Let me start by saying I love Adele. I went to the Adele concert and I had a great time. I laughed, I sang, I shed some tears for past loves. So when Lemonade didn’t win album of the year at the Grammys on Sunday night, I wasn’t mad because I don’t like Adele, but because “imma let you finish, but LEMONADE WAS ONE OF THE BEST ALBUMS OF ALL TIME!”,and Adele knew it. As she put so eloquently in her backstage interview: “WTF does Beyonce have to do to win Album of the Year?” Let’s unpack that, shall we?
By the time it got to 1 million o’clock Sunday night (srsly, why were the Grammys soooo long?), minutes after Beyonce lost Album of the Year, I was thrilled to see Solange retweet Frank Oceans’ Tumblr takedown of the Grammys. As Frank put it:
“USE THE OLD GRAMOPHONE TO ACTUALLY LISTEN BRO, I’M ONE OF THE BEST ALIVE. AND IF YOU’RE UP FOR A DISCUSSION ABOUT THE CULTURAL BIAS AND GENERAL NERVE DAMAGE THE SHOW YOU PRODUCE SUFFERS FROM THEN I’M ALL FOR IT. HAVE A GOOD NIGHT,”(and btw “Have a good night, period” is literally the way every girl ends an angry text to her shitty bf so thank you to Frank for capturing that very specific vibe).
The entire Lemonade journey has been poetic. Beyonce appeared at the Super Bowl in 2016, triumphant and ~in formation~, letting us know something big was happening. She dropped Lemonade, and the world (fine, my world) came to a stand still. Then she emerges in a literal radiant gold halo of light at the 2017 Grammys, freaking PREGNANT with twins, with a beautiful, sublime performance that redefined sitting on a chair forever. And then she loses Album of the Year.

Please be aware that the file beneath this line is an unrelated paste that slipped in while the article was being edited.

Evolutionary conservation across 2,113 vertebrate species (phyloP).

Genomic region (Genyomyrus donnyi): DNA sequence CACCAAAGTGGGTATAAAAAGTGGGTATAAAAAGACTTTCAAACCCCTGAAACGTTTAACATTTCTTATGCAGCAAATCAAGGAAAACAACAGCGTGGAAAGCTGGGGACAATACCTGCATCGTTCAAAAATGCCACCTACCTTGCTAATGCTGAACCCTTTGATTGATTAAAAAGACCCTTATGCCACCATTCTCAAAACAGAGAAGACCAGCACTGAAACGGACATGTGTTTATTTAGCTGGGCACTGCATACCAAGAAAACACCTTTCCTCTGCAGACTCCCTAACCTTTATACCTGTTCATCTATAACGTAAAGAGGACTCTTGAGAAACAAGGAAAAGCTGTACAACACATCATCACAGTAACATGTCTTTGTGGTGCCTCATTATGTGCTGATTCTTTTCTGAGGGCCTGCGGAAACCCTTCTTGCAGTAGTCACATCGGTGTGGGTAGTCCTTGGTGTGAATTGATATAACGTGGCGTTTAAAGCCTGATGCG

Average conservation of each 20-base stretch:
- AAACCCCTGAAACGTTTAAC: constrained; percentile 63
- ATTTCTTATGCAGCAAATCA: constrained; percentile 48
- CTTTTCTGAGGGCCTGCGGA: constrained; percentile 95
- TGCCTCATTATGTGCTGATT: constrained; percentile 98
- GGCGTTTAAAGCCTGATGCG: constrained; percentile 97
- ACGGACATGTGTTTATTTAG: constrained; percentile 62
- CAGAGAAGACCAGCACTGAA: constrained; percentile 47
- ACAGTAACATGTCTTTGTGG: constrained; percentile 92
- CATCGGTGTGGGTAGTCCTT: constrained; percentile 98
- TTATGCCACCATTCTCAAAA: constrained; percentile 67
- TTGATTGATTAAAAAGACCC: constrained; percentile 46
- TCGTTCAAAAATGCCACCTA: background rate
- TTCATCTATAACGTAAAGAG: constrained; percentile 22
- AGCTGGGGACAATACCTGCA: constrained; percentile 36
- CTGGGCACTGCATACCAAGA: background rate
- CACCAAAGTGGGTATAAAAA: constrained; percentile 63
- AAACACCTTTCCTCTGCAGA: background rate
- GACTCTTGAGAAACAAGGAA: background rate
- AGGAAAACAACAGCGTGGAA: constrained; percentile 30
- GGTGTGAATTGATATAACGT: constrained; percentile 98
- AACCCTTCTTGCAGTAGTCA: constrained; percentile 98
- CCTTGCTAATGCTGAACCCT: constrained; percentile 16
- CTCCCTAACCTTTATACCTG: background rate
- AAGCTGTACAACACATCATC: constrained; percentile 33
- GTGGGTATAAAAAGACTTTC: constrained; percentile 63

Beyonce has never won Album of the Year. She lost in 2010 to Taylor Swift’s Fearless, and in 2015 to Beck’s Morning Phase (which was the year Beyonce released her self-titled visual album and we changed the pronunciation of the word surfbort forever). The last time a black female artist won the Album of the Year award was Lauryn Hill in 1999. Except for Song of the Year for Single Ladies in 2010, Beyonce has never won an award outside the genre categories of RnB and “Urban Contemporary”.
So. It’s clear the Grammys need to do some work--both to stay culturally relevant and to be better at recognizing artists of color, and those genre-benders who step outside the lines of easy categorization.
In her acceptance speech for Best Urban Contemporary Album, Beyonce gave us the first real public insight into what went into making Lemonade:
“We all experience pain and loss and often we become inaudible. My intention for the film and album was to create a body of work that will give a voice to our pain, our struggles, our darkness and our history. To confront issues that make us uncomfortable. It’s important to me to show images to my children that reflect their beauty so they can grow up in a world where they look in the mirror – first through their own families, as well as the news, the Super Bowl, The Olympics, The White House, and The Grammys, and see themselves. And have no doubt that they’re beautiful, intelligent, and capable.”
Lemonade redefined Beyonce as an artist, a visionary, a black woman, and an icon. She is so far ahead of the game, the music establishment needs to come a long way to catch up. And they better move quick, because I don’t think there will be many of us waiting around for them to get here.